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Drug Safety:
Managing Multiple Drugs

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The more drugs you take, the more likely you are to have a problem.

  • You may have a hard time keeping track of all your drugs.
  • You may find it hard to pay for all your drugs.
  • You may take a drug that you do not need. Studies show that nearly 1 out of 5 people take a drug they do not need. For people over 65, the problem is worse.
  • You may not be taking a drug that you do need.
  • You may take the wrong drug for your condition.
  • You may have serious side effects.

Your chance of having a problem is even greater if:

  • You take 5 or more drugs.
  • You take drugs for 3 or more health problems.
  • You get prescriptions from more than one doctor.
  • You got prescriptions during a recent stay in the hospital.

Our advice:

Review all your drugs with your doctor every 6 to 12 months.

The best way to make sure you are taking the right drugs is to review all your drugs with your primary care doctor. You should also review your drugs with your specialists.

  • Take all your bottles with you. Include vitamins, herbs, supplements, and over-the-counter drugs, like ibuprofen.
  • Or bring a list of the drugs and how much you take. For help making a list, visit www.ahrq.gov. Search for “medicine record form.”
  • Make a list of any side effects or problems you are having with your drugs. For example, sleepiness and an upset stomach are side effects of some drugs. But DO NOT stop taking a drug unless your doctor tells you to stop.
BBD Mulriple Drugs

When you review your drugs with your doctor, ask these questions about each drug you take:

Do I still need this drug?
Each of your drugs was prescribed for a specific problem. If you no longer have that problem, ask your doctor about stopping the drug.

Does this drug do the same thing as another drug I take?
This can happen because you got similar drugs from different doctors. Or you may take a brand-name and a generic drug that do the same thing. You may not need both drugs.

Should I still be taking the drug?
Make sure you are not taking a drug longer than you need to. For example, if you take a proton pump inhibitor (PPI) for heartburn, such as Prilosec or Prevacid, you can usually stop after 6 months. There are some drugs, like pain medicines, that you should use for only a short time.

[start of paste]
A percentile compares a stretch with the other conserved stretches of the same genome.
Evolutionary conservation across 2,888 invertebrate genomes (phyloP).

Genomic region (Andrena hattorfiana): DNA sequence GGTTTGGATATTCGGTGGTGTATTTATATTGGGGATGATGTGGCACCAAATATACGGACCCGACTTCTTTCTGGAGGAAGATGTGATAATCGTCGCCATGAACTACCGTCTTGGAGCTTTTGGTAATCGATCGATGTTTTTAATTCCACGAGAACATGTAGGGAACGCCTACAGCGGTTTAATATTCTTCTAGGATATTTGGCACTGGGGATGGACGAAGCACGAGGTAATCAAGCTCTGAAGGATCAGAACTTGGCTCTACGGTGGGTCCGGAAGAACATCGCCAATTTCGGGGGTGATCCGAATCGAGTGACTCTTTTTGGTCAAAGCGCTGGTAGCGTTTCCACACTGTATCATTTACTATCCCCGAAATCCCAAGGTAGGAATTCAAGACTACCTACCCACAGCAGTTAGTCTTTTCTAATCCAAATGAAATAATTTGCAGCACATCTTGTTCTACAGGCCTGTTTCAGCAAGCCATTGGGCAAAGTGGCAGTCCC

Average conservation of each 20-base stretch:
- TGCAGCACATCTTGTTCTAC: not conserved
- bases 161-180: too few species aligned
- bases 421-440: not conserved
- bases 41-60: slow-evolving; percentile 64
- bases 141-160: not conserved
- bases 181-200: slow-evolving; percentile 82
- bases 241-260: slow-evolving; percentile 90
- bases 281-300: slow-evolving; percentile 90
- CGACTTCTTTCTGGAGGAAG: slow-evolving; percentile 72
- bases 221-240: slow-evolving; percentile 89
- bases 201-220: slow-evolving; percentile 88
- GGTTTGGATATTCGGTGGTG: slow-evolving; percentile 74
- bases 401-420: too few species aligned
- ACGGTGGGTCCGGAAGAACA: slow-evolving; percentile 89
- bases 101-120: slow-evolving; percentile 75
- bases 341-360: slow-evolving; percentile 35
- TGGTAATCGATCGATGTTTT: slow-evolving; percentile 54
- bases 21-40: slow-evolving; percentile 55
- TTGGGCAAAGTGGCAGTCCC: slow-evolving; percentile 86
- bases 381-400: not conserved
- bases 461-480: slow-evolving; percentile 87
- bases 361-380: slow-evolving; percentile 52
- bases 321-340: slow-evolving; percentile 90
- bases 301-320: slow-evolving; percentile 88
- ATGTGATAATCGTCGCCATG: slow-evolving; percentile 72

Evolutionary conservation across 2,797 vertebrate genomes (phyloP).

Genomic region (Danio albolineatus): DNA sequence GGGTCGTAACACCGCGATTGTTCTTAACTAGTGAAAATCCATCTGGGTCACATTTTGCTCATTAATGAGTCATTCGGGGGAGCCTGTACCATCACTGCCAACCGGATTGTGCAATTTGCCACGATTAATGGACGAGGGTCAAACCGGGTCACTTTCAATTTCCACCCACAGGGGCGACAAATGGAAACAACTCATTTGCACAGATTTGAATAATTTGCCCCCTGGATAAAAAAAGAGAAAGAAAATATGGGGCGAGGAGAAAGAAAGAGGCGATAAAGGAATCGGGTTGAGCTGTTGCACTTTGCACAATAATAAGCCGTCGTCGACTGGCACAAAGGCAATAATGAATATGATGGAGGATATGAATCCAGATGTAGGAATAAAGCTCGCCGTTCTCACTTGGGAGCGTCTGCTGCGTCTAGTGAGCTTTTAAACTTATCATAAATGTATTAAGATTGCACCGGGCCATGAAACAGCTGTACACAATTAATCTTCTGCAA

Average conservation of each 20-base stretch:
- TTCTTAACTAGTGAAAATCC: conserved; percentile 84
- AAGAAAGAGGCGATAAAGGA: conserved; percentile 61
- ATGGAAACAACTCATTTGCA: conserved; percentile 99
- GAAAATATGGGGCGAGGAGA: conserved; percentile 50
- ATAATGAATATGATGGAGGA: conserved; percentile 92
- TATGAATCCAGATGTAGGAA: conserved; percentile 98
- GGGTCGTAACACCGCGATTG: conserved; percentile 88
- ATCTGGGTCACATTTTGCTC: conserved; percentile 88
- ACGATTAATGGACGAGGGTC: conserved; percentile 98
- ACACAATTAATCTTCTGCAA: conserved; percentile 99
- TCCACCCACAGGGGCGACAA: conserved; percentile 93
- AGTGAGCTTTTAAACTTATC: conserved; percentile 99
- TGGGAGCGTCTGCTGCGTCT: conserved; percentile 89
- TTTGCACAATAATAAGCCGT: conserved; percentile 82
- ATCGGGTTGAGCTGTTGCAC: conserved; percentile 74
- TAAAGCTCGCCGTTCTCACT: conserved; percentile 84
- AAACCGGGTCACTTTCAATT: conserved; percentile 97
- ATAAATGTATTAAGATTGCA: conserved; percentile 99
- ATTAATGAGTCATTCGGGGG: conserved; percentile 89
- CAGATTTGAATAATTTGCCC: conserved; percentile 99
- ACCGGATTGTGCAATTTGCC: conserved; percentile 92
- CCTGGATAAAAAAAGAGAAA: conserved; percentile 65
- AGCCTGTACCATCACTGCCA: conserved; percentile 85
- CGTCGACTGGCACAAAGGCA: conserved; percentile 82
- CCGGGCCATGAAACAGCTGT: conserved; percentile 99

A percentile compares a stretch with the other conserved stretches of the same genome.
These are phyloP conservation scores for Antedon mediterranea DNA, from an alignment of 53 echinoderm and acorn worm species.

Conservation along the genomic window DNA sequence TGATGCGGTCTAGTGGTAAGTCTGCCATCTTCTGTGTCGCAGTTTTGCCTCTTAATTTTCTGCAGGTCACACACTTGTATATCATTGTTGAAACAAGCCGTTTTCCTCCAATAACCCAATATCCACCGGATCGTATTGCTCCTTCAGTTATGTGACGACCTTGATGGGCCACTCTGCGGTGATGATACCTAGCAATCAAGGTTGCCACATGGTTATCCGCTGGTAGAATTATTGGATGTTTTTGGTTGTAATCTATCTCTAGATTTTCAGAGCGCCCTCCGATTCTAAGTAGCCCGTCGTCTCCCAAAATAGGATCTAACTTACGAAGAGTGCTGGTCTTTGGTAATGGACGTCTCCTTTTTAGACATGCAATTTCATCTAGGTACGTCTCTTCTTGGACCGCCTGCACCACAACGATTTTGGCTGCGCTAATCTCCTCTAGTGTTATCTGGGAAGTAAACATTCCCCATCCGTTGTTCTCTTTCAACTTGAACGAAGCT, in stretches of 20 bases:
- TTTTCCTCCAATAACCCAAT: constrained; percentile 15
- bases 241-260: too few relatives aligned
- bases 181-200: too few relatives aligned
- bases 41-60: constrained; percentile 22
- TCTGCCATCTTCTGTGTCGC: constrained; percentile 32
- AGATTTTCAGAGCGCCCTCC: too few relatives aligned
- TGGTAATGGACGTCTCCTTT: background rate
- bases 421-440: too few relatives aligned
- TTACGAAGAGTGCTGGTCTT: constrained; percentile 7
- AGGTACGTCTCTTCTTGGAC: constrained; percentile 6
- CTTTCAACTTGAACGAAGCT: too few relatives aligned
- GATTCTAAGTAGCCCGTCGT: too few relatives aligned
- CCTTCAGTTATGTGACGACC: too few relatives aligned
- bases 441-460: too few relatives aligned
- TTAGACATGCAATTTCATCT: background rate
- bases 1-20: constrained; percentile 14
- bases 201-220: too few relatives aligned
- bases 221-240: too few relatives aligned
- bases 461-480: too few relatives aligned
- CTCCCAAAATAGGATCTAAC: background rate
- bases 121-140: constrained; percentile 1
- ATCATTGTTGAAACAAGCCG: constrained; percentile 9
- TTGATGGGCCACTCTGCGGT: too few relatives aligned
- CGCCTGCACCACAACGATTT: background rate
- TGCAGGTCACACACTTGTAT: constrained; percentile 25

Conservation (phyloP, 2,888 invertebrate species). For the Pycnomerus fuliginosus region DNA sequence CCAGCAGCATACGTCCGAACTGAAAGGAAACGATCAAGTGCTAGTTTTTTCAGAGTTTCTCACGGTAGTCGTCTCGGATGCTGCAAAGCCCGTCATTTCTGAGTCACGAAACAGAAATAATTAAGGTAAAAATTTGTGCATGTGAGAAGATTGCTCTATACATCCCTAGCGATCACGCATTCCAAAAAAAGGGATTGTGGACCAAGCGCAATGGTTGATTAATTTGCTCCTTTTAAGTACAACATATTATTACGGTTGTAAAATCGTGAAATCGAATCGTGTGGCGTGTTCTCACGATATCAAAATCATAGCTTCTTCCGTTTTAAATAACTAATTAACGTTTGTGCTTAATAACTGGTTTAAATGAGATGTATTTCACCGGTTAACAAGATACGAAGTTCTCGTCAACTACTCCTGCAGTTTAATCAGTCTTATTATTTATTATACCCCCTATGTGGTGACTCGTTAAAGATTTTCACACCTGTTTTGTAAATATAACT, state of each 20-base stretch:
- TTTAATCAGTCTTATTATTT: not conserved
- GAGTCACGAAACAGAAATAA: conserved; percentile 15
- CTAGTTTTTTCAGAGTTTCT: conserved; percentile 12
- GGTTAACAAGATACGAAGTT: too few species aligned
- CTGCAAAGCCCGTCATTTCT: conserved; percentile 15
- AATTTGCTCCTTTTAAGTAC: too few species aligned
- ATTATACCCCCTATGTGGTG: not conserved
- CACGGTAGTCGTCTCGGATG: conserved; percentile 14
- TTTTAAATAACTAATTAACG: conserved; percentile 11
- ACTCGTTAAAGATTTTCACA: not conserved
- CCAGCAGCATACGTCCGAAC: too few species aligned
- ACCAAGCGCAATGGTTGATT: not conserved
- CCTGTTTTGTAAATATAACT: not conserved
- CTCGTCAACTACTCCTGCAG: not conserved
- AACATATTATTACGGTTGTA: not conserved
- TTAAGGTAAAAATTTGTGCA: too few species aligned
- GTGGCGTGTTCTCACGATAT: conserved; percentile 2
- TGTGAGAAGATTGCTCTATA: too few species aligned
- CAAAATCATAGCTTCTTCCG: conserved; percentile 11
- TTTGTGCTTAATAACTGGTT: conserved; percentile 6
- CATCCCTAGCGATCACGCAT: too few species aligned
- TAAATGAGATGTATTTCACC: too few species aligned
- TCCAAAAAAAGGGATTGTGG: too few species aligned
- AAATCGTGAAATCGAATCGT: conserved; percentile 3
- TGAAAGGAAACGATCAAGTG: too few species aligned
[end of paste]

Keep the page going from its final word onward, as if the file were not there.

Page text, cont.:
Is there anything else I can do instead of taking this drug?
There may be other treatments or lifestyle changes that you can try. For example, if you have high cholesterol, making changes to your diet may work as well as taking a drug.

Is the drug safe for people my age or people with my health problem?
There may be drugs that you should not take if you are older. This is because the body processes drugs differently as we age.

Or, you may be taking a drug that is not safe because the doctor who prescribed it did not know all of your health issues.

 

Does this drug interact with any other drug I am taking?
Drug interactions can cause several problems. One or more of the drugs may be less effective. You may have more side effects.

Mixing drugs, vitamins, and herbs can also cause problems. For example, some drugs are less effective if you are also taking iron supplements. 

Tips for managing multiple drugs:

• Keep a list of all the drugs you take. Put it in your wallet.

• Keep the bottles your drugs come in. They help you remember the names of the drugs and how to take them. The label also tells you how many refills you have left and where to call for a refill.

• Make a schedule that shows when to take each drug. List the time, the name of the drug, and the amount you should take.

• You can use pill organizers, timers, and alerts to help you take the right pill at the right time.

Resources

To learn more about your drugs, visit:

• CRBestBuyDrugs.org

www.medlineplus.gov

This series is produced by Consumers Union and Consumer Reports Best Buy Drugs, a public information project supported by grants from the Engelberg Foundation and the National Library of Medicine of the National Institutes of Health. These materials were also made possible by a grant from the State Attorney General Consumer and Prescriber Education Grant Program which is funded by the multi-state settlement of consumer fraud claims regarding the marketing of the prescription drug Neurontin. This brief should not be viewed as a substitute for a consultation with a medical or health professional. It is provided to enhance communication with your doctor, not replace it. Neither the National Library of Medicine nor the National Institutes of Health are responsible for the content or advice herein.